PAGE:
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IDS (2005) Signposts to More Effective States: Responding to Governance Challenges in Developing Countries, Centre for the Future State, Institute of Development Studies: Brighton.

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This report joins in the criticism of the ‘good governance’ agenda, stressing that donor prescriptions for institutional change have been unrealistic in their excessive expectations of poor countries and have failed to examine the deep-seated causes for bad governance. On the basis of a series of separate research projects, the report draws conclusions on: (a) taxation and state-society relations, (b) civil society organisations and their relationship to the state, and (c) new forms of public-private relations. The conclusion is that the development community cannot create good governance, but it can nurture useful, if less bold, changes, such as:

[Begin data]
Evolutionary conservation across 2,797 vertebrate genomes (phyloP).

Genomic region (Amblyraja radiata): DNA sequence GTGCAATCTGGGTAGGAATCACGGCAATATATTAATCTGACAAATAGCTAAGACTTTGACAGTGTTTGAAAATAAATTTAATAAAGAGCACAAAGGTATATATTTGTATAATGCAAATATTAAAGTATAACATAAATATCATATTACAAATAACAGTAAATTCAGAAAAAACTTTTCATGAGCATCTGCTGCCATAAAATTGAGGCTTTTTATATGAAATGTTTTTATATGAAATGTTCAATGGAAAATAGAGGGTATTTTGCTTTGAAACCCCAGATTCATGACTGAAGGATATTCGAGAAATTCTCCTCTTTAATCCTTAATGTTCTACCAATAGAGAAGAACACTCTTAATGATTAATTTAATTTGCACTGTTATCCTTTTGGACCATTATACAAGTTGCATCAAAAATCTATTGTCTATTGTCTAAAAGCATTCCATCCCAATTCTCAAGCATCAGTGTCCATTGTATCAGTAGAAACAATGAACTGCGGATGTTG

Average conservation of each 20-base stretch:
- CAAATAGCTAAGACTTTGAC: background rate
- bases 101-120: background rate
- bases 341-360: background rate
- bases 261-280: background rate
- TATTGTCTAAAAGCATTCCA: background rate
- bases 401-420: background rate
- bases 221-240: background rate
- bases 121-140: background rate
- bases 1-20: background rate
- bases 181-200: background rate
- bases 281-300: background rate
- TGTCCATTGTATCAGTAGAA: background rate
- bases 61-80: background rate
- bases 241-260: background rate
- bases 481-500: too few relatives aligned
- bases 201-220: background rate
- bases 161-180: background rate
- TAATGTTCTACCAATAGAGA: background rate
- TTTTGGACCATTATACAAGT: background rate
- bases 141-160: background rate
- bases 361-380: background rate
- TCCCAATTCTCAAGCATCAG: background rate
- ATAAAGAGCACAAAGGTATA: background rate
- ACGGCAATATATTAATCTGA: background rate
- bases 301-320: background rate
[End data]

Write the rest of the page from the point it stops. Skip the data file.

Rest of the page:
• Regarding taxation: restricting access of political elites in poor countries to rents, and stimulating “public debate about the links between revenue-raising and spending”;
  • Regarding civil society: focusing on “the iterative relationship, over time, between state and society, rather than on ‘strengthening’ civil society vis-à-vis the state”;
  • Regarding public-private partnerships: Building on those informal relationships that are working, rather than trying to impose “purer”, imported solutions.